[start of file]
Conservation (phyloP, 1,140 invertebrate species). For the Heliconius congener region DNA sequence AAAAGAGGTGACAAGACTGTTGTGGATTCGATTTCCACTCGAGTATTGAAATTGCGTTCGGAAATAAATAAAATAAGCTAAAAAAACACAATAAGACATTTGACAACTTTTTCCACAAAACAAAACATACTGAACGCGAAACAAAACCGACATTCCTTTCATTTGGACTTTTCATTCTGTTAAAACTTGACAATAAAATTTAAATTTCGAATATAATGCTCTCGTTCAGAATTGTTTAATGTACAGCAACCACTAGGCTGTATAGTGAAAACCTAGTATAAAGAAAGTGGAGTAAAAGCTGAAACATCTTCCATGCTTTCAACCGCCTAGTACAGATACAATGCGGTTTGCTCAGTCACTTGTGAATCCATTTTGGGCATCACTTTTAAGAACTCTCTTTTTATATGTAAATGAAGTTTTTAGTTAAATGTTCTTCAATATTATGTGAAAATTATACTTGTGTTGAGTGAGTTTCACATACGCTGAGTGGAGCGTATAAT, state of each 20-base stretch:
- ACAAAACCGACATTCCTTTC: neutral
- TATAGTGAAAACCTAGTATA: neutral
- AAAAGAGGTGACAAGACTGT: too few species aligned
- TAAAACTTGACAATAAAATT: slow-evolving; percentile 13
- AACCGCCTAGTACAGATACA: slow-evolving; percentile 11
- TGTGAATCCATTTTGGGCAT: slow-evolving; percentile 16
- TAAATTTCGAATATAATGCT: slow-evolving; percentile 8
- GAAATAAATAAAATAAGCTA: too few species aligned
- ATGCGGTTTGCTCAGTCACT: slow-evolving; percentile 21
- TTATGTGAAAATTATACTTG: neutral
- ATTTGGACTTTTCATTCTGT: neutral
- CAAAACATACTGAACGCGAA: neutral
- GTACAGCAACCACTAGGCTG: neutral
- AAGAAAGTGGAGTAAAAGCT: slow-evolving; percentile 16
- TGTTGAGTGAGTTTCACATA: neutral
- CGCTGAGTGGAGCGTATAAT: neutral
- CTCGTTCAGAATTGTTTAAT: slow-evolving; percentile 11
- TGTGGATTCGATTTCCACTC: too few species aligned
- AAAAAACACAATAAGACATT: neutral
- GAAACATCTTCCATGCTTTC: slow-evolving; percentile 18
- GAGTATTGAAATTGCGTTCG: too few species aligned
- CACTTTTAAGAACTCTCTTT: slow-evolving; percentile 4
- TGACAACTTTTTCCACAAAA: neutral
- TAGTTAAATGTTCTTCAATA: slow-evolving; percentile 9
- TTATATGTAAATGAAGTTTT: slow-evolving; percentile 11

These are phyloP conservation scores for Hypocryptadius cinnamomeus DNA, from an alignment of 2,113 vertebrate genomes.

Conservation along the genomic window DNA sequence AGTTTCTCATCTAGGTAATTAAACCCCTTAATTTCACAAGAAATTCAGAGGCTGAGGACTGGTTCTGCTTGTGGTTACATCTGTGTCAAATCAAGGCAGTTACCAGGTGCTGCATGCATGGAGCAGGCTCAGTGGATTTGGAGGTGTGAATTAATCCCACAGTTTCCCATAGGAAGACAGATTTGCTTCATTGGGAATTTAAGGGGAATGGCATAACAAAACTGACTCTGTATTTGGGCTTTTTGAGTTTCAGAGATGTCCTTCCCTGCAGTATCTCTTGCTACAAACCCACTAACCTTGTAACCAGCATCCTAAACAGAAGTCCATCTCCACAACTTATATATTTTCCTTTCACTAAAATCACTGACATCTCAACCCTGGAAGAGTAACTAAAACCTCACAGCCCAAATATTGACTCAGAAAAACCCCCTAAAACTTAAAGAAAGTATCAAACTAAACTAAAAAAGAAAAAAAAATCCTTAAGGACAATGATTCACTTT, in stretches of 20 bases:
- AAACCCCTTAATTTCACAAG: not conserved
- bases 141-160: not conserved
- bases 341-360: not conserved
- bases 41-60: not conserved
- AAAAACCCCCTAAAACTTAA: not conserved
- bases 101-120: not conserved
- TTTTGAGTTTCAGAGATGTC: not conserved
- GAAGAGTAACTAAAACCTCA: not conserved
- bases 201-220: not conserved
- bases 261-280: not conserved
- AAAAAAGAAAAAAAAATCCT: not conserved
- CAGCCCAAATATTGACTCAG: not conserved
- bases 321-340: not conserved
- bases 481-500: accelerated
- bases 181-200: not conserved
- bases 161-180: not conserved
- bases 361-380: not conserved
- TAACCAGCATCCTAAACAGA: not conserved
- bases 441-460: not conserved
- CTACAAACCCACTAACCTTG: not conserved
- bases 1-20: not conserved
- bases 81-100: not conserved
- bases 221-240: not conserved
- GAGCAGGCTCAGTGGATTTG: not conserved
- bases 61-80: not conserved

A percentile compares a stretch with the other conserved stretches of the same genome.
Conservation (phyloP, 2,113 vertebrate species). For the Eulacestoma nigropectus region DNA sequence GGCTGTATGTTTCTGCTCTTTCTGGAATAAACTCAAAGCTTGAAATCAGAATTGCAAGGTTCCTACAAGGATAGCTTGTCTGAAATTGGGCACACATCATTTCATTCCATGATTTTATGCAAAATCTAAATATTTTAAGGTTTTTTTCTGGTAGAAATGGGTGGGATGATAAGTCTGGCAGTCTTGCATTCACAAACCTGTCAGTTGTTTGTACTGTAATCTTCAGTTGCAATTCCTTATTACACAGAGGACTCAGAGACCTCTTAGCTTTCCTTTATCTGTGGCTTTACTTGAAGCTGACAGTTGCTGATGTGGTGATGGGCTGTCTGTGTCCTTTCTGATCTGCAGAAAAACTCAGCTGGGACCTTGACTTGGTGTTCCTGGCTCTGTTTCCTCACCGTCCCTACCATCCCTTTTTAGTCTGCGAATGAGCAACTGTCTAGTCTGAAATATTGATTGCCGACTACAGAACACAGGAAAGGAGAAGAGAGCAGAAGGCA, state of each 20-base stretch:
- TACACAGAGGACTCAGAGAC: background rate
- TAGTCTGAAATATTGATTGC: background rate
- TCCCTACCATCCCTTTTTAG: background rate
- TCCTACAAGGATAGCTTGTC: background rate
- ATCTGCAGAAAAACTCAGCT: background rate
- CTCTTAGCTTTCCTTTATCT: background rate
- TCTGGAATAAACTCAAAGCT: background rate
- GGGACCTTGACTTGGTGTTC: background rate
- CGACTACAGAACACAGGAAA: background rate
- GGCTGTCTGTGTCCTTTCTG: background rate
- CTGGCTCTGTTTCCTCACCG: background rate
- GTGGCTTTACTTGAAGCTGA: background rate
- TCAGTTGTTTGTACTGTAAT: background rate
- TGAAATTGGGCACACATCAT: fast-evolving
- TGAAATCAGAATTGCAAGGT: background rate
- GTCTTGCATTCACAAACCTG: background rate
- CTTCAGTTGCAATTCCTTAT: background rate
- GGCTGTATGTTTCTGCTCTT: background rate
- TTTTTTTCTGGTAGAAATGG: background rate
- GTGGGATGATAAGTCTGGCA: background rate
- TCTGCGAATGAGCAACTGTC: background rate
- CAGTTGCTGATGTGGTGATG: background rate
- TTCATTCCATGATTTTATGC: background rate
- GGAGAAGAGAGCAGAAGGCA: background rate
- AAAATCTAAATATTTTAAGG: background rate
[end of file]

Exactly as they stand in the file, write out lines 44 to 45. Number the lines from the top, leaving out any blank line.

- bases 161-180: not conserved
- bases 361-380: not conserved